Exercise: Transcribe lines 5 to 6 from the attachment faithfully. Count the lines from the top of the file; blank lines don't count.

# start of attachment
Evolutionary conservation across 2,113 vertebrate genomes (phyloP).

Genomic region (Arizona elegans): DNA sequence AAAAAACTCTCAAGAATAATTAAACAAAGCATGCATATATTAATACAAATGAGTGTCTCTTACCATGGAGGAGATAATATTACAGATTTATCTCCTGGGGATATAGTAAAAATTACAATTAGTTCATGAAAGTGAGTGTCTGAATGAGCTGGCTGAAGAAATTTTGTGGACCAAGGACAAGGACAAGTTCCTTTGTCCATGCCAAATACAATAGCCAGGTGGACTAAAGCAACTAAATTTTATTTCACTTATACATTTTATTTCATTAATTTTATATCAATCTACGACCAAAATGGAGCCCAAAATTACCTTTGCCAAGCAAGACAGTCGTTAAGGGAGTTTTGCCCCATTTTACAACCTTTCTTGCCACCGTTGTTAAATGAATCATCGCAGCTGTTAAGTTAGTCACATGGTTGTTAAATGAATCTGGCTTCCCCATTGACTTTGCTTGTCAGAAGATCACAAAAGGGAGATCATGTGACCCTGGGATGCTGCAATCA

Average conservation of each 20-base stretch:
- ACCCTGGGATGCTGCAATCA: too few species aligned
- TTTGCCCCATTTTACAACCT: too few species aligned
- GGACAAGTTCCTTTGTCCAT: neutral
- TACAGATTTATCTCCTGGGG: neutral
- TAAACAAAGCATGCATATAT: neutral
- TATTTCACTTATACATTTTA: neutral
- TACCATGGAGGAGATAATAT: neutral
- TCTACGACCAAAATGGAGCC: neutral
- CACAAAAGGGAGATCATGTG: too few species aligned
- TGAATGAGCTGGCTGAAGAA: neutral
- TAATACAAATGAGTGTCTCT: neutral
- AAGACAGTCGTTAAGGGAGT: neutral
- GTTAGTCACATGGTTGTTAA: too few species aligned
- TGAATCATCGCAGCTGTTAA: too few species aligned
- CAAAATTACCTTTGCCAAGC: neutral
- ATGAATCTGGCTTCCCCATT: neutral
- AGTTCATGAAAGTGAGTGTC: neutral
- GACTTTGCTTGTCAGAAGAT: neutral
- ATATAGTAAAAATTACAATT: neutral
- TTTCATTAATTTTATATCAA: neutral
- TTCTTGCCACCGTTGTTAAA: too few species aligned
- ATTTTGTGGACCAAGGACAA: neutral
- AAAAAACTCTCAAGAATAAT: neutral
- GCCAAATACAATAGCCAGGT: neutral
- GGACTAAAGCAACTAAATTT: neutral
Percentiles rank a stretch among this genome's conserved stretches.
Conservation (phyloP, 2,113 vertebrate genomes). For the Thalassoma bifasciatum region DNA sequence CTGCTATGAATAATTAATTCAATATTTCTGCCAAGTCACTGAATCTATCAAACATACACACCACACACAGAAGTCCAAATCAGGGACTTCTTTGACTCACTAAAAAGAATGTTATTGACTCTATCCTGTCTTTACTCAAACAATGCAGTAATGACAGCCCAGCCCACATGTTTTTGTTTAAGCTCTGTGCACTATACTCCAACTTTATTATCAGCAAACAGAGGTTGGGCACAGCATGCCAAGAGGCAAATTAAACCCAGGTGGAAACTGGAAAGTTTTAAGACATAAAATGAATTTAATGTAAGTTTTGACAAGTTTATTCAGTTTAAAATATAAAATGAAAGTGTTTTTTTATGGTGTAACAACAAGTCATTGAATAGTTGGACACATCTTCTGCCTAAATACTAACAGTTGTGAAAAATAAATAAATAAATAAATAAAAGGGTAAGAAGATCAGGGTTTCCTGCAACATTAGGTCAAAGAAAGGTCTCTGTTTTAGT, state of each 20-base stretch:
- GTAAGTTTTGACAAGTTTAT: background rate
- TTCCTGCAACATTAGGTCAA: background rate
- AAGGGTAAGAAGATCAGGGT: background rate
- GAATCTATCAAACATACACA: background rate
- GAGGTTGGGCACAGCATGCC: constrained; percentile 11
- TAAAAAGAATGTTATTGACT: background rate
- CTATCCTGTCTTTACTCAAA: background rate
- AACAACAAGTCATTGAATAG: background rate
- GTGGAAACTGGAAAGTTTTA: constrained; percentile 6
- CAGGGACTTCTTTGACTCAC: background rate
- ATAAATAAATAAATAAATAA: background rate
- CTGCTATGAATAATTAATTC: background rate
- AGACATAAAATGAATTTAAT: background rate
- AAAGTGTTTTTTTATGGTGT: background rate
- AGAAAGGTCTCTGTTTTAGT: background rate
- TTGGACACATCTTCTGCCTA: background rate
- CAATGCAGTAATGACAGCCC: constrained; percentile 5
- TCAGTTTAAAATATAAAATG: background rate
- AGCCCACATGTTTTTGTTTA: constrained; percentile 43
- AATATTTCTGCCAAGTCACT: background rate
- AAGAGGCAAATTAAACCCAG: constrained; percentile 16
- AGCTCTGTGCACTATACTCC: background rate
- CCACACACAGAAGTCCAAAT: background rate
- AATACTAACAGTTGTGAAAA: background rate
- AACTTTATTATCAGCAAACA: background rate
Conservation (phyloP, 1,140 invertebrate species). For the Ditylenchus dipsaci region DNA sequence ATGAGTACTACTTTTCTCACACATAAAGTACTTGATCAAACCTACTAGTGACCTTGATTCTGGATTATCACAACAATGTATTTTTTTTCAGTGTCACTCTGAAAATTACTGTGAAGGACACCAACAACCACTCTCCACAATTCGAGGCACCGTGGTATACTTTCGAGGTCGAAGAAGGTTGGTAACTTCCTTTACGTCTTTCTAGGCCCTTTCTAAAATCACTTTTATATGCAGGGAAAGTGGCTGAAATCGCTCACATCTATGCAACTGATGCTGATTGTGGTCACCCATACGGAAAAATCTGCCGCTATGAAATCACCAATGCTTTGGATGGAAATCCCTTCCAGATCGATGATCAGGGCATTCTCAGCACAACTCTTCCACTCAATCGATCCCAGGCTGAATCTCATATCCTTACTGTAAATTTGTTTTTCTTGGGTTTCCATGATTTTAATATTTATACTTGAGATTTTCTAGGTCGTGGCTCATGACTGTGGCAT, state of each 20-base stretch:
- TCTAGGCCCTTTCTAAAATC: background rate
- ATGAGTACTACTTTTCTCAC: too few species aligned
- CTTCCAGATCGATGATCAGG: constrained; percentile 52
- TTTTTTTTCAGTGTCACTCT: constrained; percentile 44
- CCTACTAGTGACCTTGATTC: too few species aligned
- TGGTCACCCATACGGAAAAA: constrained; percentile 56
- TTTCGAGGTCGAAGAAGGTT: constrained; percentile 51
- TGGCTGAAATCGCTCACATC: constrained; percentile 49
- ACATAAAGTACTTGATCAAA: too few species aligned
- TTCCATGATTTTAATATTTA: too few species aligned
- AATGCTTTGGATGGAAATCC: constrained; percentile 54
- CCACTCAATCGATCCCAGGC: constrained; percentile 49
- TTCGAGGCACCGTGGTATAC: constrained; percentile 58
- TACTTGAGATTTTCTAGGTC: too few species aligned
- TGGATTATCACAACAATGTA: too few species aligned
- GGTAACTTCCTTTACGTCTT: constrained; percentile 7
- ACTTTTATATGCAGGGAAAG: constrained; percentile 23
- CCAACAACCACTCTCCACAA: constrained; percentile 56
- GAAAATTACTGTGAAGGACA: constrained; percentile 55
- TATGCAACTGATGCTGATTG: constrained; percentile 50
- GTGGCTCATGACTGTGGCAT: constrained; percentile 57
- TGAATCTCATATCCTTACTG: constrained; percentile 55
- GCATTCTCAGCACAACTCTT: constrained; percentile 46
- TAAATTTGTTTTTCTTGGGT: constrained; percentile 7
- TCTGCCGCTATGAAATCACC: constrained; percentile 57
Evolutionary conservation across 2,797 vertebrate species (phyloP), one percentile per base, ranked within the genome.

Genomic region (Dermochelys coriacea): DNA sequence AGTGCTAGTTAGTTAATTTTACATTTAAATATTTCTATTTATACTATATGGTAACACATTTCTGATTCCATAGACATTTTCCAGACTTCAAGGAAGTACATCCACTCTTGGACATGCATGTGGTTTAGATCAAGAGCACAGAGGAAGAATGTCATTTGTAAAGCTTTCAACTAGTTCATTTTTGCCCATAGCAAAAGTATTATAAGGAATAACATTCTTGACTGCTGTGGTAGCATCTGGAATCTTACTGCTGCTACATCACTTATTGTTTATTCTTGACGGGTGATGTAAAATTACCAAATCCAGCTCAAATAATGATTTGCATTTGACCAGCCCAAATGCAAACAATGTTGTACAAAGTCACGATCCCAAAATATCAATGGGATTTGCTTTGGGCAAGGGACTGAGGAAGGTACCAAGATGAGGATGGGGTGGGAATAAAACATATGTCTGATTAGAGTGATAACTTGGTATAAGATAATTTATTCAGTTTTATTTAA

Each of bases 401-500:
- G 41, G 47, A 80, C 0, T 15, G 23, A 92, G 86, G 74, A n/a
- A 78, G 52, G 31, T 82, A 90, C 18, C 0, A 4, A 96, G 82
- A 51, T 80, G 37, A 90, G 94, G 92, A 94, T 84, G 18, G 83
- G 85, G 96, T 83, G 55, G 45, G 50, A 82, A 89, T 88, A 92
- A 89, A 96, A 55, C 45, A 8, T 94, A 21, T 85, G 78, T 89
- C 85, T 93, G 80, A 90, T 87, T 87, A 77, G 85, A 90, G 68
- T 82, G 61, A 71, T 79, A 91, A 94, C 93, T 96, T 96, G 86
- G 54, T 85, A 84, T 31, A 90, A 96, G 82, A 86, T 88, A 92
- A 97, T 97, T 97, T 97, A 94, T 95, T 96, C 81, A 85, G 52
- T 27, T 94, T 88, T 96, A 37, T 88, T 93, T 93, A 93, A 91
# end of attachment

- TTTGCCCCATTTTACAACCT: too few species aligned
- GGACAAGTTCCTTTGTCCAT: neutral